The Round-leaf Pomaderris are only recorded in Victoria and are found in small populations in mountain forest around Kinglake, Castella and Toolangi. In Nillumbik the species are found on roadsides in St Andrews and at reserves in Christmas Hills, St Andrews and Eltham. The Round-leaf Pomaderris is listed as threatened under the Flora and Fauna Guarantee Act 1988 and is endangered in Victoria. It is currently being considered for listing under the Environment Protection and Biodiversity Conservation Act 1999.

Recently, concerns have risen about the plant failing to reproduce successfully due to a number of factors including the previous prolonged drought and preference for a particular type of habitat. Other threats include natural and anthropogenic disturbances such as land clearance, browsing by deer, rabbits and hares, and weed invasion.

In February 2009, The Black Saturday Bushfires destroyed 98% of Kinglake National Park. This had a devastating impact on the Round-leaf Pomaderris and other native flora and fauna. Few years later Kinglake National Park is on its way to recovery.  Populations of Round-leaf Pomaderris were surveyed and surveys have shown impressive regeneration of this species within Kinglake National Park and a healthy population now occurs within the national park.

Wine-lipped Spider Orchid (Caladenia oenochila)


The Wine-lipped Spider-orchid (Caladenia oenochila) is a tall (to 30cm), hairy, erect, terrestrial orchid which has a wiry stem. It displays 1-2 sweetly perfumed flowers which are pale yellow-green with very dark red hairs on the tips and outer surface. The labellum or lip is undivided and is deep, dark red which is paler towards the base.

Wine-lipped Spider-orchid mostly occupies hillcrests and exposed hill slopes. Most of the sites where it has been recorded are consistent with Box Stringybark Woodland (Grassy Dry Forest). Vegetation commonly associated with Wine-lipped Spider orchids typically supports a rich diversity of shrubs, particularly peas and wattles, with a high diversity of grasses, daisies and other orchids. It also occurs in damp and valley sclerophyll forest and is associated with Creekline Herb-rich Woodland, Herb-rich Foothill Forest and Valley Grassy Forest. It prefers moist, well drained soils. The Shire of Nillumbik contains one of the largest concentrations of Wine-lip Spider-orchid in Victoria. This includes the largest known population of the species (over 800 plants in a reserve in St Andrews). All other populations are relatively small and many have declined over the last decade. The species is also localised in parts of outer-eastern Melbourne, including within the Dandenong Ranges.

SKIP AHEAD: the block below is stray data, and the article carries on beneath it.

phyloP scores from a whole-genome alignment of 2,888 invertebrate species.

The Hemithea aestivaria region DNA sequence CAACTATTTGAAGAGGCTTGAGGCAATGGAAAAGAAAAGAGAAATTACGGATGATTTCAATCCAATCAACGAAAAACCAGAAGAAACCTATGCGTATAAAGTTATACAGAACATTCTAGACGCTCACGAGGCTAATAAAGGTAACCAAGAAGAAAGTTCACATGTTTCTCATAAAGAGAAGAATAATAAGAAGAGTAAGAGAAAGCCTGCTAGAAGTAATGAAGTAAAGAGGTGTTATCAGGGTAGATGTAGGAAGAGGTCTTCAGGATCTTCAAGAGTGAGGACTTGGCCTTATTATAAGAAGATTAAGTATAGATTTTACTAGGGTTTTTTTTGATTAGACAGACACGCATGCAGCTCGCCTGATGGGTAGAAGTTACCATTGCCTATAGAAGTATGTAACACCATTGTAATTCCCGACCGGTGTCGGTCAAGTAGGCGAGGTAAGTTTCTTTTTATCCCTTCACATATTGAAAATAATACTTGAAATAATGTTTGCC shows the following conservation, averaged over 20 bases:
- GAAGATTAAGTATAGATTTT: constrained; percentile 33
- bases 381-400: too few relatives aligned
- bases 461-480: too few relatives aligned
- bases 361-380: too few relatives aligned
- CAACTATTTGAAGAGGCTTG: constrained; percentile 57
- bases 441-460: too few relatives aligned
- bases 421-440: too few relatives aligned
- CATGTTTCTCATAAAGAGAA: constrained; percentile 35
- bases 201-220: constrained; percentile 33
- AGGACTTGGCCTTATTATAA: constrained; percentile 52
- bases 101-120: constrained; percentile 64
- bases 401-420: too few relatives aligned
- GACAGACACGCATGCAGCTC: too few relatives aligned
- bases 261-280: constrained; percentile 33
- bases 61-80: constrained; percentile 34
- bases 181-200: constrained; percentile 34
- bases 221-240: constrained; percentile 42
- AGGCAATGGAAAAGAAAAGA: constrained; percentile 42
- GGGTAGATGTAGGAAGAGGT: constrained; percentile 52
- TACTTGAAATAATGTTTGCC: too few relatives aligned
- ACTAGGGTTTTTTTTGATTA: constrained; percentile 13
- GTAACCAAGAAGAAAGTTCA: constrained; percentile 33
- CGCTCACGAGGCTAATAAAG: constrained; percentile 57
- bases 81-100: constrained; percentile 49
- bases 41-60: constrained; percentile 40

The Wine-lipped Spider-orchid is listed as Vulnerable in Victoria. This rare orchid is uncommon due to habitat loss from land development. Other threats include weed invasion, grazing, predation, soil disturbance, shading from built structures and vegetation clearance. To conserve and minimise impacts of grazing and predation on the Wine-lipped Spider-orchid fencing and/or caging has been implemented. Hand pollination is often undertaken due to the absence or low abundance of natural pollinators and seed is collected and sown to help increase population sizes.

A program to propogate these orchids is underway with the help of the Royal Botanic Gardens, Melbourne.